P.E.I. excluded 14.3 per cent of 15-year-olds eligible to take the international test. This was double the national exclusion rate of 6.9 per cent of students who took the PISA exam, and almost triple the maximum exclusion rate of five per cent allowed by the quality standards set out by the Programme for International Student Assessment (PISA).
It’s something the Council of Ministers of Education Canada (CMEC) has flagged as a concern.
“Steps will be required in future PISA cycles to address the issue of high exclusion rates for schools and students in some provinces,” the CMEC report stated.
P.E.I.’s Education Minister Doug Currie is currently serving as chair of the CMEC.
He says he is nothing but proud of P.E.I. students’ performance in the 2015 PISA test and was unconcerned about the province’s high exclusion rate.
“We have to be extremely pleased with our results,” he said.
P.E.I. made significant gains in the PISA results since the last test was administered in 2012.
Island students showed the biggest improvements in science in the country and recorded the largest and only significant improvement in reading in Canada.
This also marked the first time P.E.I. was allowed to use a sample of students, whereas in previous years, all 15-year-olds in P.E.I. had to take the exam.
This time a random sample of 475 students were chosen by Statistics Canada.
But before Stats Can made those selections, students who fell within three categories of possible exemptions were excluded from being chosen for the test.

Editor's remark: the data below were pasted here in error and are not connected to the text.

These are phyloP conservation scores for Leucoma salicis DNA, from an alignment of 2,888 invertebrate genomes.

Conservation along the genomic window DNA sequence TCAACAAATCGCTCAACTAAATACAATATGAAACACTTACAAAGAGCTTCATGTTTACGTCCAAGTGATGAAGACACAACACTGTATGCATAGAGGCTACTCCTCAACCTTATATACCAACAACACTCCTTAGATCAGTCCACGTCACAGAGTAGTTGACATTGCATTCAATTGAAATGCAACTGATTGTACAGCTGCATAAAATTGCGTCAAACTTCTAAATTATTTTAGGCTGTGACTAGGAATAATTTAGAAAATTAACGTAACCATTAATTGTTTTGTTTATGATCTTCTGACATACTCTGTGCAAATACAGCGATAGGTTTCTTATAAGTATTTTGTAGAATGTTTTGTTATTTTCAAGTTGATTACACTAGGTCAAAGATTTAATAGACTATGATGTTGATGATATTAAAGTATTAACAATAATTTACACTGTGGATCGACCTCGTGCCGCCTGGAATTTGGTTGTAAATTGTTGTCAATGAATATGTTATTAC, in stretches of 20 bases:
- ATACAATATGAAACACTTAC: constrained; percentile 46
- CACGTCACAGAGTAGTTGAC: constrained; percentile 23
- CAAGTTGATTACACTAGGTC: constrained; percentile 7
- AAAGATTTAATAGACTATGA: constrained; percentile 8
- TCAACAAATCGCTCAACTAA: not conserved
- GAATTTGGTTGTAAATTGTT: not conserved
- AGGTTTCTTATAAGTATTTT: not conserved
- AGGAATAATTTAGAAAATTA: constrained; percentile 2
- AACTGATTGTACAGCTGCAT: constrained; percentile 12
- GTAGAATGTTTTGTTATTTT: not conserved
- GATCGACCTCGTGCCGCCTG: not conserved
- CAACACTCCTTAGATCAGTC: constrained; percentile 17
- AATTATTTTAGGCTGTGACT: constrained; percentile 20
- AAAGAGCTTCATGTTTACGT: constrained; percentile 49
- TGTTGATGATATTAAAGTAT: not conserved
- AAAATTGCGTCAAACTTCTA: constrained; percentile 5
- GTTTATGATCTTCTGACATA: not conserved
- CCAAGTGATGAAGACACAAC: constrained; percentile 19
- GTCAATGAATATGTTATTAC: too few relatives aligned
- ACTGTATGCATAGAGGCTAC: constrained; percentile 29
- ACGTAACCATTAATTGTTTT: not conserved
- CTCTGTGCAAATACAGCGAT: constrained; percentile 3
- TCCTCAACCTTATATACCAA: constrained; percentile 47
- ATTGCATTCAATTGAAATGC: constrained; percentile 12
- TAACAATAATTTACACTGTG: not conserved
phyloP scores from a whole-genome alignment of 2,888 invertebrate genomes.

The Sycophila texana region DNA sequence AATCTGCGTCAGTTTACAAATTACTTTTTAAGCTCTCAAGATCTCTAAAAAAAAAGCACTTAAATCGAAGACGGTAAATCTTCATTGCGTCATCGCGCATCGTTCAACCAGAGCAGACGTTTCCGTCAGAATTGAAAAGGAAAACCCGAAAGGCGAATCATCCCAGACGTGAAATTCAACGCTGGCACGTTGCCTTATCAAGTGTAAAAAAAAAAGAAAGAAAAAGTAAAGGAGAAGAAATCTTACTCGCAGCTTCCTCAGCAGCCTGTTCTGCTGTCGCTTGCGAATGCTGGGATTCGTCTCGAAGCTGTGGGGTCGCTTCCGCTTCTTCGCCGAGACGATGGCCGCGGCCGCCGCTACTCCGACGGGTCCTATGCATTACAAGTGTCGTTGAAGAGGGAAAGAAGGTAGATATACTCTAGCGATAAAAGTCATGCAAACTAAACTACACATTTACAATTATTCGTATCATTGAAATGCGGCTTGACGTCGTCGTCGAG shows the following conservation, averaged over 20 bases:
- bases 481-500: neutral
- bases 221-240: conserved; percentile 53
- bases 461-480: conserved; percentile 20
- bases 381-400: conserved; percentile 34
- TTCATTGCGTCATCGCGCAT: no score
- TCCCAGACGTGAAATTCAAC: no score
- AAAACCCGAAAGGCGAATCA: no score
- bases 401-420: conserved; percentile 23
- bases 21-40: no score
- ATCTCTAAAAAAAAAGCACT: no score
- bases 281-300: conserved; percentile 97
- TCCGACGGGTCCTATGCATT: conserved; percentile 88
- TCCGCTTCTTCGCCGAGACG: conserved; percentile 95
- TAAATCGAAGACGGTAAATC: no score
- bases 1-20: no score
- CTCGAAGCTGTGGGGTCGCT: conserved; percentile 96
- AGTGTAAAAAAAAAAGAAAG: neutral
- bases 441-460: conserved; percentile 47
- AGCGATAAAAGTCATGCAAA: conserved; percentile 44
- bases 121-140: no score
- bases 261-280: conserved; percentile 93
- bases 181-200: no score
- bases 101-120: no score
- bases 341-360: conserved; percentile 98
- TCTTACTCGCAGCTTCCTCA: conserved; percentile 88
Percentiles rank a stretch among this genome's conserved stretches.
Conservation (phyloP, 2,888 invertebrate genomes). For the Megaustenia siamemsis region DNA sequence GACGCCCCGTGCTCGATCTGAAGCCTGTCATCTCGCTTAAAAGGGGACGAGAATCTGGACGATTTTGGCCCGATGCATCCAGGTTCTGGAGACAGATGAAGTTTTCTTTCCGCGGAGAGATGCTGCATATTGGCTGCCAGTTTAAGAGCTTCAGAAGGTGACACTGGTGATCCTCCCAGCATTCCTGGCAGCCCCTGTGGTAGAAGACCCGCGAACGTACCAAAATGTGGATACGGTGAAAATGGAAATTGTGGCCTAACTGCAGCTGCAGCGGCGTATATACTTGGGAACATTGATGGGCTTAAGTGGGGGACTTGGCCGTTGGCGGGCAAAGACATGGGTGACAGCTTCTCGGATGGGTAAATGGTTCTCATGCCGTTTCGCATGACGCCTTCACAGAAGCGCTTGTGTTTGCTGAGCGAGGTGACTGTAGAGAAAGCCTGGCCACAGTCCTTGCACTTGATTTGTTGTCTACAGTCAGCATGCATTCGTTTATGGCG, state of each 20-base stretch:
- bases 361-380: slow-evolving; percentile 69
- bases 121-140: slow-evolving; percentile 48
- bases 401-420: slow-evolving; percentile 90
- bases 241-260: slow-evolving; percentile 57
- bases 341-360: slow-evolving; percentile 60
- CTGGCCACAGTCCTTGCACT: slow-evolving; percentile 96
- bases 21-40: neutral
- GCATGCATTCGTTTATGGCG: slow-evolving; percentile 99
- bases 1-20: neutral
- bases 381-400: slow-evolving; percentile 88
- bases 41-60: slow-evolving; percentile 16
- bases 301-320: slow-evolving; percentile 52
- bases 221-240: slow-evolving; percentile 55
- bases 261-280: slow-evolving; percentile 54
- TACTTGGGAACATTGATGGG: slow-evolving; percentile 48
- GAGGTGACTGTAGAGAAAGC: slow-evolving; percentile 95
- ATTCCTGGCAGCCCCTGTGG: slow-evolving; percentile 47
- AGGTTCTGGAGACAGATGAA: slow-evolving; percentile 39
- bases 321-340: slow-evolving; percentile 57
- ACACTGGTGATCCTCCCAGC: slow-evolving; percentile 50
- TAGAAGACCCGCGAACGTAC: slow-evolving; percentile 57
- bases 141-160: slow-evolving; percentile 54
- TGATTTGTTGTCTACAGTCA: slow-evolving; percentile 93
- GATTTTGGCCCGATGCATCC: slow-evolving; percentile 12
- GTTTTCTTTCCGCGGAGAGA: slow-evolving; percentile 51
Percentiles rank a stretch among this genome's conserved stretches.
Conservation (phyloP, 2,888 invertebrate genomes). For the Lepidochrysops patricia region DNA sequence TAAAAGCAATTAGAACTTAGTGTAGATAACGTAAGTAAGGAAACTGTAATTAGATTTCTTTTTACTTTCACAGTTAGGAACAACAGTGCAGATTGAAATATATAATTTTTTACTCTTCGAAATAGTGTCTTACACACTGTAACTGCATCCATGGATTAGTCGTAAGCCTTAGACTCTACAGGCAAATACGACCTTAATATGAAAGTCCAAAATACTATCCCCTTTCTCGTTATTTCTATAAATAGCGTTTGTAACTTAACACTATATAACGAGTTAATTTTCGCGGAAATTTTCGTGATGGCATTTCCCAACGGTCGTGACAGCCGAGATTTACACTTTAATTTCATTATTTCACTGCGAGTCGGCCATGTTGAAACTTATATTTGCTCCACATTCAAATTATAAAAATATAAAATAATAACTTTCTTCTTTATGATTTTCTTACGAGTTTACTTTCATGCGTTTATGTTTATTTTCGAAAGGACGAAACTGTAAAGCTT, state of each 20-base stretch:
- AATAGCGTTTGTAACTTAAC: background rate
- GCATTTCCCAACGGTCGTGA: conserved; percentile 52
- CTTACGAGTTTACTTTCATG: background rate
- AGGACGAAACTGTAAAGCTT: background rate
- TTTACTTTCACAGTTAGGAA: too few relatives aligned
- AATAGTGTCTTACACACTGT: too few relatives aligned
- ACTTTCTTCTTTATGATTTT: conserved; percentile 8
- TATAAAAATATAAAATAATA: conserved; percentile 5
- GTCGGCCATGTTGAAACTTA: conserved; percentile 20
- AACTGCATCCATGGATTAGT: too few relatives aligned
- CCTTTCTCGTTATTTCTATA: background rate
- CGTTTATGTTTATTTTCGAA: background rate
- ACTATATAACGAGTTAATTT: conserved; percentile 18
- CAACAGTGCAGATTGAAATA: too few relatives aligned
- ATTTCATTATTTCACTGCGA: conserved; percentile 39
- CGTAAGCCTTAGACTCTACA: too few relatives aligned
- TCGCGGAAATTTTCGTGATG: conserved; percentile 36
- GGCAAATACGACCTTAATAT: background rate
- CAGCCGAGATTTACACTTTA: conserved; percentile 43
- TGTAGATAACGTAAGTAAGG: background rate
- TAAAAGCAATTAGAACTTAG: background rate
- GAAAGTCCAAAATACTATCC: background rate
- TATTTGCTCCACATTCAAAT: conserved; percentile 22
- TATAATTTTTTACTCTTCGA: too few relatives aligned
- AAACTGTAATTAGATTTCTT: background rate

The exemptions were for: students with physical disabilities, students with an intellectual disability or students with limited language skills.
The majority – 11.7 per cent - of P.E.I.’s 14.3 per cent of exempted students were classified as having an intellectual disability. This statistic is more than double the national rate of students excluded for intellectual disabilities of 4.9 per cent.
Opposition education critic Steven Myers says he believes P.E.I. “left students on the bench” in order to improve P.E.I.’s PISA scores.
“To this government it’s all about trying to skew the numbers,” Myers says.
Prince Edward Island students scored last in the country in the last round of testing in 2012, and the province was repeatedly highlighted for coming in below the OECD average in all three areas of testing at that time.
Myers also says he’s heard from teachers and administrators within the school system they have been “teaching to the test,” in order to improve P.E.I.’s results.
Currie did not have any direct answers as to why P.E.I.’s exclusion and intellectual disability rates were so much higher than the rest of the country, saying his department will be analyzing the data.
But he did stress P.E.I. has a “highly inclusive public school system.”
“With respect to our PISA results, I think that we as a province need to be extremely proud, this was not a census sample approach this was a random (selection)… and to imply that school educators were handpicking students to participate, that’s a pretty strong statement to educators in the province.”